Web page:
Arduino - Sending A String Over Bluetooth Using The HM-10

Wireless technology is undeniably taking over as a primary method of communication between computers, smartphones, and tablets. Wires are a thing of the past, where Bluetooth and Wifi are the burgeoning present and future internet of things. Bluetooth in particular is omnipresent due to its low-energy innovations and universal compatibility. For makers, Bluetooth low energy (BLE) is a crucial component of the network of devices that communicate to create the connected world in which we live. 

As an introduction to Bluetooth with Arduino or Raspberry Pi, I recommend using a component called the HM-10 [datasheet here]. The HM-10 is a Bluetooth low energy module that employ Bluetooth 4.0, which is currently the most widely used protocol for wireless devices (along with Wifi, but I will discuss this later). All of the current iPhones, Androids, and Google phones use Bluetooth 4.0, and it will likely be around for quite a while. The module is powered at 3.3V and consumes around 50mA (peak), 8.5mA (nominal), and can sleep with a current between 400uA - 1.5mA. It claims to have an open-space transmission range of 100m, and boasts transfer rates at 2 kilobytes per second. The underlying chip is a Texas Instruments CC-2540/2541 [see here]. The HM-10 is particularly germane because it cooperates nicely with the Arduino software with a mere four lines of code in the IDE.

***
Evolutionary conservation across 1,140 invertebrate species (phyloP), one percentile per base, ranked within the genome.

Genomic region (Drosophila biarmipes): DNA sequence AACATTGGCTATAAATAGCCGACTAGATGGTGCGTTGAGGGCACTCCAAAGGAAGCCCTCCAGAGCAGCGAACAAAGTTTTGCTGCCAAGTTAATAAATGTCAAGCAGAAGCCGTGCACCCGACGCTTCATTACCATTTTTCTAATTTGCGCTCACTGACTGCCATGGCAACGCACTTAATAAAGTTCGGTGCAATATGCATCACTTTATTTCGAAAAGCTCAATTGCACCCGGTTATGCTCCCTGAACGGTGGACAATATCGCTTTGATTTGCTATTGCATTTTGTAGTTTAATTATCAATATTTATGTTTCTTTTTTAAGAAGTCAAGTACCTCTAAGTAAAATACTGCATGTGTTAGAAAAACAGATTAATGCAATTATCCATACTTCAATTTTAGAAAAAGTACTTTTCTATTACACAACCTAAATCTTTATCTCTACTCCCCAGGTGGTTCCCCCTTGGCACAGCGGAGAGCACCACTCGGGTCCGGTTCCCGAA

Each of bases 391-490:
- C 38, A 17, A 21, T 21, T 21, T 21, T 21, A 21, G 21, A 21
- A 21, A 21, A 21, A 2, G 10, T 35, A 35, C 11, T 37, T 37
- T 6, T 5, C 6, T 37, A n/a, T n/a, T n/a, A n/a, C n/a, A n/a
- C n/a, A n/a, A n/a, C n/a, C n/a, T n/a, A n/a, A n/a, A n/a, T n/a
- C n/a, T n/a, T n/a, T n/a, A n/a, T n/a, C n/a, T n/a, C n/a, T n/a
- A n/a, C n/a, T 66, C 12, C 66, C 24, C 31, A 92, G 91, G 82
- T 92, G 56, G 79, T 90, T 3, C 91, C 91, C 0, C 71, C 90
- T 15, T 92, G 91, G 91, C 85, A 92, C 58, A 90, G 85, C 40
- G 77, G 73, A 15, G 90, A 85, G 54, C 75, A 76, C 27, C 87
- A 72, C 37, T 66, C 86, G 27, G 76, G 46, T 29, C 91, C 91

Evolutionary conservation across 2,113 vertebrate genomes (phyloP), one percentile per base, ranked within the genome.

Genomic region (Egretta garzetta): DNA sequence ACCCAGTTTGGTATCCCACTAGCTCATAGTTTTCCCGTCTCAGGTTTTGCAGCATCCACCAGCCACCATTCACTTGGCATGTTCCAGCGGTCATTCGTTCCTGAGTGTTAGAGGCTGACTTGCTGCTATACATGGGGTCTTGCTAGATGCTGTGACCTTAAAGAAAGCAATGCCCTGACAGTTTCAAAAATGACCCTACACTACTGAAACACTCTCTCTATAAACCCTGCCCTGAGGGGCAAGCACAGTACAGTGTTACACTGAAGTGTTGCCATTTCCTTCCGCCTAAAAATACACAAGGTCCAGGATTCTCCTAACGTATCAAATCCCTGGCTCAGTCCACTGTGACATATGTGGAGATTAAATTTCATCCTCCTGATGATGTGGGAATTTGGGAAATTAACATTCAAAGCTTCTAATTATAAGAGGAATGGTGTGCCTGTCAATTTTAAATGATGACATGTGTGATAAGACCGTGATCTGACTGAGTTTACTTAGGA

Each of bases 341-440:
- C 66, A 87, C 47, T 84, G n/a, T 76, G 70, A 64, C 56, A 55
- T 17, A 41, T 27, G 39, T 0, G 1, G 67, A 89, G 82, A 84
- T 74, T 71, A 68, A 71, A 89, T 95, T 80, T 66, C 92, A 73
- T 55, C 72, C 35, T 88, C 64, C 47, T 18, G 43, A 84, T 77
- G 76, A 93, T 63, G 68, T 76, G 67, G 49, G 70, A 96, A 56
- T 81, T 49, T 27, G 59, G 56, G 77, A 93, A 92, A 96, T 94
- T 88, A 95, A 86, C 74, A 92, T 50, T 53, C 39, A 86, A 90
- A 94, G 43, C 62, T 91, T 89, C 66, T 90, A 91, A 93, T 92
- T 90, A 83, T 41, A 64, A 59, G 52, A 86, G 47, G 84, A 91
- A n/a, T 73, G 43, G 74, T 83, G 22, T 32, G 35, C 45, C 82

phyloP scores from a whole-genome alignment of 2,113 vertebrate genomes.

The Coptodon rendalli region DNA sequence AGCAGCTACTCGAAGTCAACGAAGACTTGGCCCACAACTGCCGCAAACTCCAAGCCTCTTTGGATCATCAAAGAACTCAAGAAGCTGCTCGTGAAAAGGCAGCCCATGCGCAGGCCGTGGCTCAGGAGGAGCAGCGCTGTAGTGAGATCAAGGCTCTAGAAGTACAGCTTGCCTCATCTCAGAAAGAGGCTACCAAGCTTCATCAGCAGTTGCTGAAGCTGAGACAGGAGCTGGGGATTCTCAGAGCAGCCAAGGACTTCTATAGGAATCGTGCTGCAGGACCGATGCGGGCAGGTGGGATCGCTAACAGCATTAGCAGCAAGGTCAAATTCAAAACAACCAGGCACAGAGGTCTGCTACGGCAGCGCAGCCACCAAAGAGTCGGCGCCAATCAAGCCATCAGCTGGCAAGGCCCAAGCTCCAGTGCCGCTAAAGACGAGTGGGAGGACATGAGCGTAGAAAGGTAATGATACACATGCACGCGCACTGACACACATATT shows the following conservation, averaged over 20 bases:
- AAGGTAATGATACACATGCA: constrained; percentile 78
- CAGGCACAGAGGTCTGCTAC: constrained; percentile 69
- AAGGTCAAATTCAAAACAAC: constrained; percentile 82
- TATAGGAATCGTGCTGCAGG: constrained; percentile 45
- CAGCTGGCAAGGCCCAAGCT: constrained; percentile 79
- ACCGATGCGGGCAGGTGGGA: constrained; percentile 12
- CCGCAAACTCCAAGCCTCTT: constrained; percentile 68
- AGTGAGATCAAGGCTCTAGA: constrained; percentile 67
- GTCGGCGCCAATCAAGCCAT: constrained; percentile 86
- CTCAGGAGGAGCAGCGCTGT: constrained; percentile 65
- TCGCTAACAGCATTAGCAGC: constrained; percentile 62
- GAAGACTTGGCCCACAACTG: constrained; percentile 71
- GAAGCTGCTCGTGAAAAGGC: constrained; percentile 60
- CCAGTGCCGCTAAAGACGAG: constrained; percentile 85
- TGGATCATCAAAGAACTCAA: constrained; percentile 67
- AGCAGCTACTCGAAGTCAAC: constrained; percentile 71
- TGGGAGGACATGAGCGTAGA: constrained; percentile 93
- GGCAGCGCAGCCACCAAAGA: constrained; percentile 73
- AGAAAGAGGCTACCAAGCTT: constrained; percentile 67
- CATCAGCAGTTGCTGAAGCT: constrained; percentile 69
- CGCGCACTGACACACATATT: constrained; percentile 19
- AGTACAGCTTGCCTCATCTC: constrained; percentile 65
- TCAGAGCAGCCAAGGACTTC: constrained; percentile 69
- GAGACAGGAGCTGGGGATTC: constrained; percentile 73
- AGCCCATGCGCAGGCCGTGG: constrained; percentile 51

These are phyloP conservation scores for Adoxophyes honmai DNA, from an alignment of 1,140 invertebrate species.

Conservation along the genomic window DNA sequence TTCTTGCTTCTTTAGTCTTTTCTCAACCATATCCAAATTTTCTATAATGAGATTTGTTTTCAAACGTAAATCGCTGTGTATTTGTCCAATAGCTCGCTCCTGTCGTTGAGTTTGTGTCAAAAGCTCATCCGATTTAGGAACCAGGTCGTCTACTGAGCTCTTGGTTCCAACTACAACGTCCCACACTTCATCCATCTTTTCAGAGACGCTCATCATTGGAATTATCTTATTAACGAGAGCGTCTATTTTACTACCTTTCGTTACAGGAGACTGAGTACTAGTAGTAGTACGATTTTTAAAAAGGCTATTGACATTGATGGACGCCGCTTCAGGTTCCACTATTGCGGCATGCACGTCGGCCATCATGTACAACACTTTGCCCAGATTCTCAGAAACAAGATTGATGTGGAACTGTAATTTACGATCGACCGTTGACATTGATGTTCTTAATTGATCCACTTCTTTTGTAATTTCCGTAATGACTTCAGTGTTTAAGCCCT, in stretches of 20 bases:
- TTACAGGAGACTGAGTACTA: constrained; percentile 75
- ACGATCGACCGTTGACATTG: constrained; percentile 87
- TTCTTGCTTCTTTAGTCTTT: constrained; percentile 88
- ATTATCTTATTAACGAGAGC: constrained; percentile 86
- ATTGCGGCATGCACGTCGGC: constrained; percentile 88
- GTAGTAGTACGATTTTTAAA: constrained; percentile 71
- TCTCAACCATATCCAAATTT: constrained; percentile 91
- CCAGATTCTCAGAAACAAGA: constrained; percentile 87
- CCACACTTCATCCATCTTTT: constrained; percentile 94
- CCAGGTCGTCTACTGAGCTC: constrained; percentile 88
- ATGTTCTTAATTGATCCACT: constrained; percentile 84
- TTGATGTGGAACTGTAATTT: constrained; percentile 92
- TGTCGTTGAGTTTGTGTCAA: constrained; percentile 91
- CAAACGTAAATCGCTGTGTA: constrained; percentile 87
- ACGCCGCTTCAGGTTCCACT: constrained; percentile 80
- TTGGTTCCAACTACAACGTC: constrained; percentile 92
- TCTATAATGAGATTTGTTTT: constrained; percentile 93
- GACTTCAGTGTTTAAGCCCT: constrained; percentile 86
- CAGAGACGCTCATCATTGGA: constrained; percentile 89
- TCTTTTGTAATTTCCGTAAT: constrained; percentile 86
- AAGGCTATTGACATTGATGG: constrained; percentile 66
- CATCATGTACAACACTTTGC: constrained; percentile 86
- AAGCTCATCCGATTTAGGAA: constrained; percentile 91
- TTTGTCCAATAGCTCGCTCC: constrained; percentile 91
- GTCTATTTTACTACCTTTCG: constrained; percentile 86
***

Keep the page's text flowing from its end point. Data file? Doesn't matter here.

hm_10_1.jpg

HM-10 Bluetooth low energy Module

Ideal for bluetooth interfacing with a smartphone and an arduino

 

Wiring The HM-10 to Interface With Arduino

Wiring the HM-10 to the Arduino Uno board should go as follows:

Arduino | HM-10
D2          | TX
D3          | RX
GND      | GND
3.3V       | VCC
 

#include <SoftwareSerial.h>

SoftwareSerial ble(2, 3); // RX, TX

void setup() {
  // Open serial port
  Serial.begin(9600);
  // begin bluetooth serial port communication
  ble.begin{9600);
}

// Now for the loop

void loop() {
  Serial.println("Sending Bluetooth Message...");
  ble.write("Testing...");
  delay(500);
  
}
arduino_hm_10_wiring_smaller.png

After uploading the sketch to the board, the Arduino is fully setup to send a message to a Bluetooth low energy receiving device in a central role. This could be an iPhone, tablet, Android, or even another HM-10, provided that the module is set to the central role. The HM-10 is by default set to a peripheral role, wherein it sends data, however, programming it to act as a central device is not very difficult [see datasheet].


- Blog title image courtesy of Arduino AG under Creative Commons AttributionShareAlike 3.0.